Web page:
Still in need of a place to turn, 9/11 mourners band together 12 years later

Kayla Fallon, daughter of William Fallon who perished in Tower One when she was 8 years old, reacts as she attends ceremonies for the twelfth anniversary of the terrorist attacks on lower Manhattan at the World Trade Center site on September 11, 2013 in New York City. Credit: Getty Images
Kayla Fallon — daughter of William Fallon, who perished in Tower One when she was 8 years old — reacts as she attends ceremonies for the 12th anniversary of the terrorist attacks on lower Manhattan at the World Trade Center site Wednesday. Credit: Getty Images

Though the turnout at this year’s 9/11 memorial ceremony appeared smaller than in years prior, the mourners who came to recite or listen to the names of the loved ones they lost seemed to need it as much as ever.

Those who recited names spoke of their loved ones in shaking voices, occasionally breaking down in tears. Mothers and fathers addressed their lost children directly, wondering aloud when they would ever feel better.

“I’m waiting for the pain to go away,” Elsie Gross Caldwell told her son Kenneth Marcus Caldwell, who she lost 12 years ago today.

In previous years, the people who read names would put in a request and be selected at random. This year, the memorial organizers said they were able to accommodate more people, and everyone who requested to do so was allowed to read. The youngest reader was a 7-year-old girl.

Many expressed appreciation at having the memorial closed off for their privacy.

“Today’s different than any other day, because today it’s just family members and that’s very important,” explained Dennis McKaeon, the founder of a support group in Staten Island that buses family members out to the memorial every year. “You put together people who have gone through the same tragedy and they understand, they’re able to trust each other.”

“There’s no tourists snapping pictures,” McKaeon added pointedly.

Nick Chiarchiaro, 71, came to the memorial on McKaeon’s bus. He lost his wife, Dorothy, and niece, Dolores Costa, that day. They both worked at Fred Alger Management on the 93rd floor of Tower One.

The last time he spoke to them was when he dropped them off at work that day. The towers were hit as he was driving back over the Brooklyn Bridge, but he didn’t know it until he got to his sister-in-law’s house and got a phone call from another family member telling him: “Turn the TV on, an airplane just hit the building.”

Chiarchiaro said he knew immediately they were dead.

“You know how you feel things in your heart at times?” he asked.

 

The names matter

At the 12th anniversary of the 9/11 attacks, there was a noticeable sense of urgency among mourners to convey how desperately the annual reading of the names is needed.

One of the last people to read the names of those lost that day, Andrea Treble, read her sister’s name then took a moment to press “whoever ends up leading the city” to carry on the tradition.

The families don’t need pomp and circumstance, Treble insisted. But they do need the names.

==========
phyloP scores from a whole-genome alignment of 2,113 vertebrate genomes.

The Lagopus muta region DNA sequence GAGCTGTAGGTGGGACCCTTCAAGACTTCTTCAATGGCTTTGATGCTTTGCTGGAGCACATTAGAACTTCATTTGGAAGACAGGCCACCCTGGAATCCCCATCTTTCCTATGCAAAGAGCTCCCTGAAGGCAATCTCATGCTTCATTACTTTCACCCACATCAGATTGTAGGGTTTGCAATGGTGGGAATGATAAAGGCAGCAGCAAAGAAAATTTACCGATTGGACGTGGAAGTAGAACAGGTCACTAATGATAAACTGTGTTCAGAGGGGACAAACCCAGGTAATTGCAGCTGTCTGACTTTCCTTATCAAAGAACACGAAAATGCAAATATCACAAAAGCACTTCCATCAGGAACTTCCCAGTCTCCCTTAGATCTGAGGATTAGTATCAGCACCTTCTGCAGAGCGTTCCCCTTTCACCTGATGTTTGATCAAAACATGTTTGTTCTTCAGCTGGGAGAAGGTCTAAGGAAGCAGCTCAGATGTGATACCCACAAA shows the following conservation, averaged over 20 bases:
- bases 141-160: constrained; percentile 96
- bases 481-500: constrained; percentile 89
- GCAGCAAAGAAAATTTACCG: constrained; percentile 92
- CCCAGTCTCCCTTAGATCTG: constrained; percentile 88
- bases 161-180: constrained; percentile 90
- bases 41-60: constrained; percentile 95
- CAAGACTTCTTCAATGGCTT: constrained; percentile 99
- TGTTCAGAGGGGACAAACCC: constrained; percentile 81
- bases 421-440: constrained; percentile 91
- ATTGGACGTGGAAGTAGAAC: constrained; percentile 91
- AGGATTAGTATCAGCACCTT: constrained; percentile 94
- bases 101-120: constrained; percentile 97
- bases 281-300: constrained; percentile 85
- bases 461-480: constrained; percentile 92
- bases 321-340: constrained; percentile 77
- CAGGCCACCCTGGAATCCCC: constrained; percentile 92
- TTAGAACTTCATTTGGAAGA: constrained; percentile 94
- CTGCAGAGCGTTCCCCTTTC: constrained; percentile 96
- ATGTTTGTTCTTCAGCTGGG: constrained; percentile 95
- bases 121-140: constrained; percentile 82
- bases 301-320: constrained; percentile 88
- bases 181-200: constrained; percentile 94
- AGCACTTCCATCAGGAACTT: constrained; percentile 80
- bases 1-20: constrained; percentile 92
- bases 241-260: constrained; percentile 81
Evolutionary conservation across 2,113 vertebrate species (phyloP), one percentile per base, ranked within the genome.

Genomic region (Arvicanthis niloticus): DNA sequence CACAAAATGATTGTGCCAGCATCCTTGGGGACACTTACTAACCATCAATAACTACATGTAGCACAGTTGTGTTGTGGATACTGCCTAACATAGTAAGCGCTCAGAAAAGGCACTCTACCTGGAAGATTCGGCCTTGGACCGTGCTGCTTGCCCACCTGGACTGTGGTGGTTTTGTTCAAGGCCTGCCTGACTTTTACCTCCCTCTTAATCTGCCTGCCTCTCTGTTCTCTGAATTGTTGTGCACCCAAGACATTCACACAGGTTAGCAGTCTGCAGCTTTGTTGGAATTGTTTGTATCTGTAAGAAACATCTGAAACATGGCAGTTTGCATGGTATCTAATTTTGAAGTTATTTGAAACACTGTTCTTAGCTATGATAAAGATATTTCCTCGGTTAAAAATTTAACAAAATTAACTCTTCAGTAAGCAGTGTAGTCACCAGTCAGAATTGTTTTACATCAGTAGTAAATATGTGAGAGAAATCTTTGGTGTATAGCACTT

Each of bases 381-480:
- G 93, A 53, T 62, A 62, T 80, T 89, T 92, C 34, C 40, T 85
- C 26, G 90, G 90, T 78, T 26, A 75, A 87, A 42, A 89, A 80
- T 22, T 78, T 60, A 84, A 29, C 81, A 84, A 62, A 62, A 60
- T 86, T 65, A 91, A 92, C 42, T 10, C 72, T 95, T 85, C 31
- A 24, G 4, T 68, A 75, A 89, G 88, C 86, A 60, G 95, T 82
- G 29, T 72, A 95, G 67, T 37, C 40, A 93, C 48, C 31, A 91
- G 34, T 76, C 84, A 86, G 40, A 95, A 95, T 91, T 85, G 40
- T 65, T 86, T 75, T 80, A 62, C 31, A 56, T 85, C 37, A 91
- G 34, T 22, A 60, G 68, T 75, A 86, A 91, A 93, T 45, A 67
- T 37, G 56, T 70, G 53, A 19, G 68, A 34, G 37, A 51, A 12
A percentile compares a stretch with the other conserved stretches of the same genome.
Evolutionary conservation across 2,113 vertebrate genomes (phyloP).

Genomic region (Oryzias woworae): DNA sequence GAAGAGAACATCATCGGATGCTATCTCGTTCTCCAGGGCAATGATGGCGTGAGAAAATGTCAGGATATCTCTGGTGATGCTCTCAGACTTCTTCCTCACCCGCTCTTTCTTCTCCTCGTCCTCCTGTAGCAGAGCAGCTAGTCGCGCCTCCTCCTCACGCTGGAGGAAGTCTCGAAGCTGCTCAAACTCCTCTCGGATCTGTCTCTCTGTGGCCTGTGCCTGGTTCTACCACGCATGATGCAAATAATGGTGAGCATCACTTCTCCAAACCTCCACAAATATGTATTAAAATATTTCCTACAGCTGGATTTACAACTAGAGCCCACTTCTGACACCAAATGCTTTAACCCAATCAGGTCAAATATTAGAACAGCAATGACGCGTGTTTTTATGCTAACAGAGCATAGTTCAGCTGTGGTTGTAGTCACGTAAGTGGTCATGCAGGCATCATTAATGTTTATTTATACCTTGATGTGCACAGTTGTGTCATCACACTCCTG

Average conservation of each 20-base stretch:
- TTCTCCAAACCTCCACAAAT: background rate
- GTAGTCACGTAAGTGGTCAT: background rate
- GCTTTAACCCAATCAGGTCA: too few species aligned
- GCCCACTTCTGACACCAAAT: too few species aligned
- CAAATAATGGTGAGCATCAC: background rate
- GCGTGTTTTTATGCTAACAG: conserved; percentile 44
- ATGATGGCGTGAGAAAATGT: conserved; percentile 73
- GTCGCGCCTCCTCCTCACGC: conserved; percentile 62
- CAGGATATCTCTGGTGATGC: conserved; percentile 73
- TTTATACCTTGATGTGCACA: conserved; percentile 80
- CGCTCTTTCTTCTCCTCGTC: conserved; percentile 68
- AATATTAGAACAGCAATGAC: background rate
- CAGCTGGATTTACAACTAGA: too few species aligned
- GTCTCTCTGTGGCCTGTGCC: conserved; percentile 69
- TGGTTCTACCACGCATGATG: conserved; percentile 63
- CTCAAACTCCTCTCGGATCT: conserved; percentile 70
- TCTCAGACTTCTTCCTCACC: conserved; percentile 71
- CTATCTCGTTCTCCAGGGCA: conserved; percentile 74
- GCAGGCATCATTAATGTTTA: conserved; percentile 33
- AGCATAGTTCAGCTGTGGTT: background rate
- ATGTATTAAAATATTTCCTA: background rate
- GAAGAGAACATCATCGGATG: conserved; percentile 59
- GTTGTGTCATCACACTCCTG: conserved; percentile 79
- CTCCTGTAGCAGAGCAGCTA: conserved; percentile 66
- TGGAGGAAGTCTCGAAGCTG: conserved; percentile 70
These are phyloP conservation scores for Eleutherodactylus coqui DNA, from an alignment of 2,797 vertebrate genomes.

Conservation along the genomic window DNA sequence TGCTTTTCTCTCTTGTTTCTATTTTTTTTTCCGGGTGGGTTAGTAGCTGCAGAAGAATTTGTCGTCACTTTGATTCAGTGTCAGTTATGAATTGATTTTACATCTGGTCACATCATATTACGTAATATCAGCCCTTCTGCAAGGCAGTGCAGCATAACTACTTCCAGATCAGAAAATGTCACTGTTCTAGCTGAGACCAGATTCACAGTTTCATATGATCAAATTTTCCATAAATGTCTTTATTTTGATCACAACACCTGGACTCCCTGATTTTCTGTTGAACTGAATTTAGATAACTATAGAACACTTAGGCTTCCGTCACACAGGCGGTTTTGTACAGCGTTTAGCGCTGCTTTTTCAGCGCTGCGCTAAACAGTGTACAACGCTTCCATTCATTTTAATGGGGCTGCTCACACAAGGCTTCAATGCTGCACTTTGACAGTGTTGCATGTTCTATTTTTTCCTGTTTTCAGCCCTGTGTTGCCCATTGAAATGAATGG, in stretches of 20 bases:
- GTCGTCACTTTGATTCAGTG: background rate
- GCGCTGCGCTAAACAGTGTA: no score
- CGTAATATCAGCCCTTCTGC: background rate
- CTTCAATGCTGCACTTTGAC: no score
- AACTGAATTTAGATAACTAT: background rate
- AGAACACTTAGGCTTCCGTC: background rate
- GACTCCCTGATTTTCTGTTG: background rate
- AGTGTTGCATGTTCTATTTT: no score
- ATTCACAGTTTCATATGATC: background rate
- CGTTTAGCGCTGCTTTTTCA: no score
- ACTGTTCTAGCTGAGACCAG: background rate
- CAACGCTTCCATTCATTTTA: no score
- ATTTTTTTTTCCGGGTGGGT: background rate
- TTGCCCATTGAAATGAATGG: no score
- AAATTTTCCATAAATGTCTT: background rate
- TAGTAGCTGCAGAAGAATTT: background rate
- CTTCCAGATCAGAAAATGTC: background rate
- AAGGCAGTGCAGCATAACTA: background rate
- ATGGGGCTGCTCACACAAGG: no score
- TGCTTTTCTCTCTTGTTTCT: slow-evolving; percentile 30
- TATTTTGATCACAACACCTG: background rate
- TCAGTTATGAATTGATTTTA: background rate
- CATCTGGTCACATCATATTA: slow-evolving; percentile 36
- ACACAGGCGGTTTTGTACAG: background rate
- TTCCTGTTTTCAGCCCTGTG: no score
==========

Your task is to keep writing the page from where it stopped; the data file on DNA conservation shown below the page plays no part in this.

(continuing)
“The reading of the names,” she said firmly, “is the least we can do.”

Linda Amato, whose younger brother, police Sergeant Timothy Roy Sr., perished when the South Tower fell, was one of those who come every year specifically to hear “Timmy’s” name read.

“We wait to hear it, then I cry,” Amato said simply.

For many families whose loved ones’ bodies were never found, names seem to be all they have to hold on to.

Karen Marlo lost her 28-year-old son Kevin Marlo, an investment banker at Sandler O’Neill. She said Kevin and his sister Christine were very close. Christine, 14 months older than Kevin, wore his clothes for two years after he died.

Karen and her husband travel from Pennsylvania every year to hear the names read.

“We don’t have any part of him,” she said. “All they found was his Blockbuster card.”

 

In Staten Island, a place to turn

Denise Matuza’s husband Walter was one of the 278 Staten Islanders who was killed on Sept. 11, 2001. He worked at Carr Futures on the 92nd floor of One World Trade Center.

Walter was 39 at the time. Denise, now 46, comes to the memorial service every year with her three sons and a group of people she met through St. Clare’s, a church in Staten Island.

The group, started by St. Clare’s parishioner Dennis McKeaon, 56, is called Where to Turn.

“The first thing people told me after 9/11 was they didn’t know where to turn,” Mckeaon explained. “So we gave them a place to turn.”

“He said he was going to be there forever and he really has,” Denise added. 

Denise said a lot of people don’t understand why she keeps coming back: “People say, ‘You’re crazy, you’re still going down there? Don’t you want to get past this?’”

But there’s an unparalleled comfort in being around other people who have experienced the same trauma, she said.

“We do feel each other’s pain, and no one understands the pain we go through on a daily basis,” Denise said. “We all met through [Where to Turn] and coming down here takes away the pain more. Coming down here makes you feel better.”

Denise said she remembers acutely the moment Walter called and told her a plane had hit the building, and that he’d be home soon.

She wasn’t worried because he’d been there at the time of the 1993 bombing. That day he had called her from the ferry terminal to tell her he was on his way home — so she didn’t doubt the same would happen in 2001.

“I swore he would get home,” Denise said. “I think about that to this day.”

A few days later, she discovered an email he had sent her.

“He said they can’t get out of the building, all the doors were blocked,” she recalled. “They’re waiting for the fire department to come — he’ll be home.”

Follow Danielle Tcholakian on Twitter @danielleiat



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